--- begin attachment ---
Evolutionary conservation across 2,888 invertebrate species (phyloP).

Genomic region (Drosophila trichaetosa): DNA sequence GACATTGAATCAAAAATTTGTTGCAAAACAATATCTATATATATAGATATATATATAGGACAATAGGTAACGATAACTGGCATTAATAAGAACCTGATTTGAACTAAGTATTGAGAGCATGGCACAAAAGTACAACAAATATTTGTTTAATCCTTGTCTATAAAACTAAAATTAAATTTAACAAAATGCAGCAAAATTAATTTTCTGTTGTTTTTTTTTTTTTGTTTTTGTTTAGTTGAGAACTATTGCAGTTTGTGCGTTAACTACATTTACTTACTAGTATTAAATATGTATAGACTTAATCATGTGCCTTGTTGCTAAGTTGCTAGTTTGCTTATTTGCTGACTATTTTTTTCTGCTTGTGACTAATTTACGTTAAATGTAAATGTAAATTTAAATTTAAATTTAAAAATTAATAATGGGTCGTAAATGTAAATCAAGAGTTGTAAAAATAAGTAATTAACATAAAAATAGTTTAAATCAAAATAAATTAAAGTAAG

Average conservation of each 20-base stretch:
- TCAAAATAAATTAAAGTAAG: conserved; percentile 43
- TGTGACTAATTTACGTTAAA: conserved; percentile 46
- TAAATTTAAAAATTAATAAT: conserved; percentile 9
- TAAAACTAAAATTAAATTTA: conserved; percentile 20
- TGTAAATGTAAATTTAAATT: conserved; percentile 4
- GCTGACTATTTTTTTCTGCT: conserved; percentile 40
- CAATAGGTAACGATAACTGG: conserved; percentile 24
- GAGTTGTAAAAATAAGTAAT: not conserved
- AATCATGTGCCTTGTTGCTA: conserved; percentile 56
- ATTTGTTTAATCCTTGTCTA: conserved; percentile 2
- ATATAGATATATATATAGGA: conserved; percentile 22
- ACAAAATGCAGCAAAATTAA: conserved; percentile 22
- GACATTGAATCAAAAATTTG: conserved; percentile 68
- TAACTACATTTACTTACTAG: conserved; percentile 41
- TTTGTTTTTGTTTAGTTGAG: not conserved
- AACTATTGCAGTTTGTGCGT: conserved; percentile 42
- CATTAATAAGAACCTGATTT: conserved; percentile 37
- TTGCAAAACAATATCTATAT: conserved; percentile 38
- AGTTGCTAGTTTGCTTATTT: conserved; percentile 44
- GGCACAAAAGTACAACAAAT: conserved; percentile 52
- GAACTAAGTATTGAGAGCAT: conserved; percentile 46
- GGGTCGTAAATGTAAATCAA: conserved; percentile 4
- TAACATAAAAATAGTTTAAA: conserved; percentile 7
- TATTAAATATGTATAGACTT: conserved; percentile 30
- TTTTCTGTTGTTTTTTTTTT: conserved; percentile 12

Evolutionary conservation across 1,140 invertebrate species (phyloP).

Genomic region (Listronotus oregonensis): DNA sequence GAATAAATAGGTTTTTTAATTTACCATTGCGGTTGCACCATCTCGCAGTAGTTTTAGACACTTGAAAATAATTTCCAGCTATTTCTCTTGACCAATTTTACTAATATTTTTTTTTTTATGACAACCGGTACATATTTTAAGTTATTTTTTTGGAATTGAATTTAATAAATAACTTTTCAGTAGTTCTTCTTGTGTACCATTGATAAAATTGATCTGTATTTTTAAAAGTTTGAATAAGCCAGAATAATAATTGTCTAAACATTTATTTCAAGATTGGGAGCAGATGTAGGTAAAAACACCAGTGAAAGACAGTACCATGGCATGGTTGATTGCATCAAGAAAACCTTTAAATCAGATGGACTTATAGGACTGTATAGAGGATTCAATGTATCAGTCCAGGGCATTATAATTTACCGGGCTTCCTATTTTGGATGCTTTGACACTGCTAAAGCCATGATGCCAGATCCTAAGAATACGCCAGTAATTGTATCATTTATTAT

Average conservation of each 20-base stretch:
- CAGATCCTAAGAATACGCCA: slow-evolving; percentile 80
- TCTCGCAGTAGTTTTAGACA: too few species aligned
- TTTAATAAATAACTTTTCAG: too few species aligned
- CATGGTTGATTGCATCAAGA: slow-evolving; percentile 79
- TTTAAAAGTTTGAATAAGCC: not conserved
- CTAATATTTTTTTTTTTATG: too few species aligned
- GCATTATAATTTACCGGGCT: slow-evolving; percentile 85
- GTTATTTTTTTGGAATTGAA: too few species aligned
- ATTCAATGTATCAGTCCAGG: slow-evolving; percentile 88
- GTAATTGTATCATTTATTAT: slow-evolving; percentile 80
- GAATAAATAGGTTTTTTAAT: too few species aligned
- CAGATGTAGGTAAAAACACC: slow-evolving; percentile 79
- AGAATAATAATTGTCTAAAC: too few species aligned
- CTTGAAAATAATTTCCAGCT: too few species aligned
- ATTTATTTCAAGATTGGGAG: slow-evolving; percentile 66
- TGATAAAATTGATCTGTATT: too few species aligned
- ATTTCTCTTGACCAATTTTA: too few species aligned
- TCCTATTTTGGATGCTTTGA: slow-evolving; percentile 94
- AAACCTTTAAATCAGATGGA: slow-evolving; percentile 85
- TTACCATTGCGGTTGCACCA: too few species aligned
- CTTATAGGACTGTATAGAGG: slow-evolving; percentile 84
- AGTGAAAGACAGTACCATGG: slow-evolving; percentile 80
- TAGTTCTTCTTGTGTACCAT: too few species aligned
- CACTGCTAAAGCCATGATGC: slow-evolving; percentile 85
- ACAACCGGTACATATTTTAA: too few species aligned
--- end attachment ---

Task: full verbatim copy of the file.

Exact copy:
Evolutionary conservation across 2,888 invertebrate species (phyloP).

Genomic region (Drosophila trichaetosa): DNA sequence GACATTGAATCAAAAATTTGTTGCAAAACAATATCTATATATATAGATATATATATAGGACAATAGGTAACGATAACTGGCATTAATAAGAACCTGATTTGAACTAAGTATTGAGAGCATGGCACAAAAGTACAACAAATATTTGTTTAATCCTTGTCTATAAAACTAAAATTAAATTTAACAAAATGCAGCAAAATTAATTTTCTGTTGTTTTTTTTTTTTTGTTTTTGTTTAGTTGAGAACTATTGCAGTTTGTGCGTTAACTACATTTACTTACTAGTATTAAATATGTATAGACTTAATCATGTGCCTTGTTGCTAAGTTGCTAGTTTGCTTATTTGCTGACTATTTTTTTCTGCTTGTGACTAATTTACGTTAAATGTAAATGTAAATTTAAATTTAAATTTAAAAATTAATAATGGGTCGTAAATGTAAATCAAGAGTTGTAAAAATAAGTAATTAACATAAAAATAGTTTAAATCAAAATAAATTAAAGTAAG

Average conservation of each 20-base stretch:
- TCAAAATAAATTAAAGTAAG: conserved; percentile 43
- TGTGACTAATTTACGTTAAA: conserved; percentile 46
- TAAATTTAAAAATTAATAAT: conserved; percentile 9
- TAAAACTAAAATTAAATTTA: conserved; percentile 20
- TGTAAATGTAAATTTAAATT: conserved; percentile 4
- GCTGACTATTTTTTTCTGCT: conserved; percentile 40
- CAATAGGTAACGATAACTGG: conserved; percentile 24
- GAGTTGTAAAAATAAGTAAT: not conserved
- AATCATGTGCCTTGTTGCTA: conserved; percentile 56
- ATTTGTTTAATCCTTGTCTA: conserved; percentile 2
- ATATAGATATATATATAGGA: conserved; percentile 22
- ACAAAATGCAGCAAAATTAA: conserved; percentile 22
- GACATTGAATCAAAAATTTG: conserved; percentile 68
- TAACTACATTTACTTACTAG: conserved; percentile 41
- TTTGTTTTTGTTTAGTTGAG: not conserved
- AACTATTGCAGTTTGTGCGT: conserved; percentile 42
- CATTAATAAGAACCTGATTT: conserved; percentile 37
- TTGCAAAACAATATCTATAT: conserved; percentile 38
- AGTTGCTAGTTTGCTTATTT: conserved; percentile 44
- GGCACAAAAGTACAACAAAT: conserved; percentile 52
- GAACTAAGTATTGAGAGCAT: conserved; percentile 46
- GGGTCGTAAATGTAAATCAA: conserved; percentile 4
- TAACATAAAAATAGTTTAAA: conserved; percentile 7
- TATTAAATATGTATAGACTT: conserved; percentile 30
- TTTTCTGTTGTTTTTTTTTT: conserved; percentile 12

Evolutionary conservation across 1,140 invertebrate species (phyloP).

Genomic region (Listronotus oregonensis): DNA sequence GAATAAATAGGTTTTTTAATTTACCATTGCGGTTGCACCATCTCGCAGTAGTTTTAGACACTTGAAAATAATTTCCAGCTATTTCTCTTGACCAATTTTACTAATATTTTTTTTTTTATGACAACCGGTACATATTTTAAGTTATTTTTTTGGAATTGAATTTAATAAATAACTTTTCAGTAGTTCTTCTTGTGTACCATTGATAAAATTGATCTGTATTTTTAAAAGTTTGAATAAGCCAGAATAATAATTGTCTAAACATTTATTTCAAGATTGGGAGCAGATGTAGGTAAAAACACCAGTGAAAGACAGTACCATGGCATGGTTGATTGCATCAAGAAAACCTTTAAATCAGATGGACTTATAGGACTGTATAGAGGATTCAATGTATCAGTCCAGGGCATTATAATTTACCGGGCTTCCTATTTTGGATGCTTTGACACTGCTAAAGCCATGATGCCAGATCCTAAGAATACGCCAGTAATTGTATCATTTATTAT

Average conservation of each 20-base stretch:
- CAGATCCTAAGAATACGCCA: slow-evolving; percentile 80
- TCTCGCAGTAGTTTTAGACA: too few species aligned
- TTTAATAAATAACTTTTCAG: too few species aligned
- CATGGTTGATTGCATCAAGA: slow-evolving; percentile 79
- TTTAAAAGTTTGAATAAGCC: not conserved
- CTAATATTTTTTTTTTTATG: too few species aligned
- GCATTATAATTTACCGGGCT: slow-evolving; percentile 85
- GTTATTTTTTTGGAATTGAA: too few species aligned
- ATTCAATGTATCAGTCCAGG: slow-evolving; percentile 88
- GTAATTGTATCATTTATTAT: slow-evolving; percentile 80
- GAATAAATAGGTTTTTTAAT: too few species aligned
- CAGATGTAGGTAAAAACACC: slow-evolving; percentile 79
- AGAATAATAATTGTCTAAAC: too few species aligned
- CTTGAAAATAATTTCCAGCT: too few species aligned
- ATTTATTTCAAGATTGGGAG: slow-evolving; percentile 66
- TGATAAAATTGATCTGTATT: too few species aligned
- ATTTCTCTTGACCAATTTTA: too few species aligned
- TCCTATTTTGGATGCTTTGA: slow-evolving; percentile 94
- AAACCTTTAAATCAGATGGA: slow-evolving; percentile 85
- TTACCATTGCGGTTGCACCA: too few species aligned
- CTTATAGGACTGTATAGAGG: slow-evolving; percentile 84
- AGTGAAAGACAGTACCATGG: slow-evolving; percentile 80
- TAGTTCTTCTTGTGTACCAT: too few species aligned
- CACTGCTAAAGCCATGATGC: slow-evolving; percentile 85
- ACAACCGGTACATATTTTAA: too few species aligned